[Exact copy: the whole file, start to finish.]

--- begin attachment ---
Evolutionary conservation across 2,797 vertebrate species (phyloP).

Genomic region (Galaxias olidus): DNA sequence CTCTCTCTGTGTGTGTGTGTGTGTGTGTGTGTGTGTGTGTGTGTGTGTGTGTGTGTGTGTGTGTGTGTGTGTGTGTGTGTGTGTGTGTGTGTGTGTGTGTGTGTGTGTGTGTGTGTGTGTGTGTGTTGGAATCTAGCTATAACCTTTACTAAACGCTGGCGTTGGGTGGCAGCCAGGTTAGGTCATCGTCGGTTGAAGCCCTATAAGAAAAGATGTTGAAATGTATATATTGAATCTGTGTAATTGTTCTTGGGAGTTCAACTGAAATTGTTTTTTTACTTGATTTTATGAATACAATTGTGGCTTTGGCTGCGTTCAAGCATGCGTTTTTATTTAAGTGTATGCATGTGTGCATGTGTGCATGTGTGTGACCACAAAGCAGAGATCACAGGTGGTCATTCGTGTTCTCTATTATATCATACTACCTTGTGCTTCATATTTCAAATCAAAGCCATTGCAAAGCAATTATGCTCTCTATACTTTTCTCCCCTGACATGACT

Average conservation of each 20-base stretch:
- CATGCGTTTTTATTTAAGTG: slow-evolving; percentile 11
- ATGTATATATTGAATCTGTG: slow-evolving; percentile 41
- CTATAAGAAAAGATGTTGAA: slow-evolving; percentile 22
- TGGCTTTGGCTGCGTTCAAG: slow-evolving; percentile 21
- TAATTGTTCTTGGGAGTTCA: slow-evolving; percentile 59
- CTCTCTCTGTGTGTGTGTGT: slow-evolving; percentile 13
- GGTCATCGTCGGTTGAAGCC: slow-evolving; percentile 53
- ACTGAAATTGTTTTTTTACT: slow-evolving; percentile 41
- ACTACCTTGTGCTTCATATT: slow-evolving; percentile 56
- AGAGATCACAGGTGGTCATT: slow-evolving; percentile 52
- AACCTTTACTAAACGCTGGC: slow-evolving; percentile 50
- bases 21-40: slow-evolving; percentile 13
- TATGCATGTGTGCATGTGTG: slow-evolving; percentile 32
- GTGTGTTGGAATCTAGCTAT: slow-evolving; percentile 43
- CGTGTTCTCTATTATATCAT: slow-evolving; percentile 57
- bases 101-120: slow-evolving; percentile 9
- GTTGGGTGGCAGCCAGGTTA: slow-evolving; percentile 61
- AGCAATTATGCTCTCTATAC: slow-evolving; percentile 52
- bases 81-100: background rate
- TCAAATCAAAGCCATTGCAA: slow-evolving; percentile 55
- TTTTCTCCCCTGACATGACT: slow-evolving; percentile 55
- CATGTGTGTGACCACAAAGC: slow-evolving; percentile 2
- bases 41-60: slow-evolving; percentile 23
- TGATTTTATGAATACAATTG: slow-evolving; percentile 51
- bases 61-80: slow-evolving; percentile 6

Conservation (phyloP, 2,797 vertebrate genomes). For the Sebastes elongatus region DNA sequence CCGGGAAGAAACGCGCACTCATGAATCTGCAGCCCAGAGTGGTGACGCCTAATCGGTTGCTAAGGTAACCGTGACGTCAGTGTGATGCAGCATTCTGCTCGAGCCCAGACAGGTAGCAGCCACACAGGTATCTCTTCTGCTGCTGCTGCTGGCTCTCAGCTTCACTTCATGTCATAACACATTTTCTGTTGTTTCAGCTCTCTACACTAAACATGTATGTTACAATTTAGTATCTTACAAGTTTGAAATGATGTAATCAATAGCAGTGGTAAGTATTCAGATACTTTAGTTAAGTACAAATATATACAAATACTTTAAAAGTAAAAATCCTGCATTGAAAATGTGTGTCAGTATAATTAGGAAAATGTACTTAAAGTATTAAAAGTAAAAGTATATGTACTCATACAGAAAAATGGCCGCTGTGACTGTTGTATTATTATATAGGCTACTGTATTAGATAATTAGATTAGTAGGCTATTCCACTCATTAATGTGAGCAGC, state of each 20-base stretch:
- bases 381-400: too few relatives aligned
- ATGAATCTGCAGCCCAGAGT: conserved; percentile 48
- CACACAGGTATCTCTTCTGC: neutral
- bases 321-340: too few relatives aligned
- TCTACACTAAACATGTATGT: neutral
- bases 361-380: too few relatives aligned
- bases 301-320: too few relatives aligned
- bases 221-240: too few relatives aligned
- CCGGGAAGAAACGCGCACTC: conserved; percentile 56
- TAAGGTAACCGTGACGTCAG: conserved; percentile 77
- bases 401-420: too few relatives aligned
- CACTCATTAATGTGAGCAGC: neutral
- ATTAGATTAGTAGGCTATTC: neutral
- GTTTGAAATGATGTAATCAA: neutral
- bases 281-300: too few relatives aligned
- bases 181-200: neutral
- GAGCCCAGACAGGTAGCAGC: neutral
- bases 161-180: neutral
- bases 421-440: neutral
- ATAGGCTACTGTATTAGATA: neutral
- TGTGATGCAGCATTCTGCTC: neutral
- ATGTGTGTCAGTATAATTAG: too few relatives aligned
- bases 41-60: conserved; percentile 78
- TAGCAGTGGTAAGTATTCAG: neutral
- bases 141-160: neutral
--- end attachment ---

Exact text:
Evolutionary conservation across 2,797 vertebrate species (phyloP).

Genomic region (Galaxias olidus): DNA sequence CTCTCTCTGTGTGTGTGTGTGTGTGTGTGTGTGTGTGTGTGTGTGTGTGTGTGTGTGTGTGTGTGTGTGTGTGTGTGTGTGTGTGTGTGTGTGTGTGTGTGTGTGTGTGTGTGTGTGTGTGTGTGTTGGAATCTAGCTATAACCTTTACTAAACGCTGGCGTTGGGTGGCAGCCAGGTTAGGTCATCGTCGGTTGAAGCCCTATAAGAAAAGATGTTGAAATGTATATATTGAATCTGTGTAATTGTTCTTGGGAGTTCAACTGAAATTGTTTTTTTACTTGATTTTATGAATACAATTGTGGCTTTGGCTGCGTTCAAGCATGCGTTTTTATTTAAGTGTATGCATGTGTGCATGTGTGCATGTGTGTGACCACAAAGCAGAGATCACAGGTGGTCATTCGTGTTCTCTATTATATCATACTACCTTGTGCTTCATATTTCAAATCAAAGCCATTGCAAAGCAATTATGCTCTCTATACTTTTCTCCCCTGACATGACT

Average conservation of each 20-base stretch:
- CATGCGTTTTTATTTAAGTG: slow-evolving; percentile 11
- ATGTATATATTGAATCTGTG: slow-evolving; percentile 41
- CTATAAGAAAAGATGTTGAA: slow-evolving; percentile 22
- TGGCTTTGGCTGCGTTCAAG: slow-evolving; percentile 21
- TAATTGTTCTTGGGAGTTCA: slow-evolving; percentile 59
- CTCTCTCTGTGTGTGTGTGT: slow-evolving; percentile 13
- GGTCATCGTCGGTTGAAGCC: slow-evolving; percentile 53
- ACTGAAATTGTTTTTTTACT: slow-evolving; percentile 41
- ACTACCTTGTGCTTCATATT: slow-evolving; percentile 56
- AGAGATCACAGGTGGTCATT: slow-evolving; percentile 52
- AACCTTTACTAAACGCTGGC: slow-evolving; percentile 50
- bases 21-40: slow-evolving; percentile 13
- TATGCATGTGTGCATGTGTG: slow-evolving; percentile 32
- GTGTGTTGGAATCTAGCTAT: slow-evolving; percentile 43
- CGTGTTCTCTATTATATCAT: slow-evolving; percentile 57
- bases 101-120: slow-evolving; percentile 9
- GTTGGGTGGCAGCCAGGTTA: slow-evolving; percentile 61
- AGCAATTATGCTCTCTATAC: slow-evolving; percentile 52
- bases 81-100: background rate
- TCAAATCAAAGCCATTGCAA: slow-evolving; percentile 55
- TTTTCTCCCCTGACATGACT: slow-evolving; percentile 55
- CATGTGTGTGACCACAAAGC: slow-evolving; percentile 2
- bases 41-60: slow-evolving; percentile 23
- TGATTTTATGAATACAATTG: slow-evolving; percentile 51
- bases 61-80: slow-evolving; percentile 6

Conservation (phyloP, 2,797 vertebrate genomes). For the Sebastes elongatus region DNA sequence CCGGGAAGAAACGCGCACTCATGAATCTGCAGCCCAGAGTGGTGACGCCTAATCGGTTGCTAAGGTAACCGTGACGTCAGTGTGATGCAGCATTCTGCTCGAGCCCAGACAGGTAGCAGCCACACAGGTATCTCTTCTGCTGCTGCTGCTGGCTCTCAGCTTCACTTCATGTCATAACACATTTTCTGTTGTTTCAGCTCTCTACACTAAACATGTATGTTACAATTTAGTATCTTACAAGTTTGAAATGATGTAATCAATAGCAGTGGTAAGTATTCAGATACTTTAGTTAAGTACAAATATATACAAATACTTTAAAAGTAAAAATCCTGCATTGAAAATGTGTGTCAGTATAATTAGGAAAATGTACTTAAAGTATTAAAAGTAAAAGTATATGTACTCATACAGAAAAATGGCCGCTGTGACTGTTGTATTATTATATAGGCTACTGTATTAGATAATTAGATTAGTAGGCTATTCCACTCATTAATGTGAGCAGC, state of each 20-base stretch:
- bases 381-400: too few relatives aligned
- ATGAATCTGCAGCCCAGAGT: conserved; percentile 48
- CACACAGGTATCTCTTCTGC: neutral
- bases 321-340: too few relatives aligned
- TCTACACTAAACATGTATGT: neutral
- bases 361-380: too few relatives aligned
- bases 301-320: too few relatives aligned
- bases 221-240: too few relatives aligned
- CCGGGAAGAAACGCGCACTC: conserved; percentile 56
- TAAGGTAACCGTGACGTCAG: conserved; percentile 77
- bases 401-420: too few relatives aligned
- CACTCATTAATGTGAGCAGC: neutral
- ATTAGATTAGTAGGCTATTC: neutral
- GTTTGAAATGATGTAATCAA: neutral
- bases 281-300: too few relatives aligned
- bases 181-200: neutral
- GAGCCCAGACAGGTAGCAGC: neutral
- bases 161-180: neutral
- bases 421-440: neutral
- ATAGGCTACTGTATTAGATA: neutral
- TGTGATGCAGCATTCTGCTC: neutral
- ATGTGTGTCAGTATAATTAG: too few relatives aligned
- bases 41-60: conserved; percentile 78
- TAGCAGTGGTAAGTATTCAG: neutral
- bases 141-160: neutral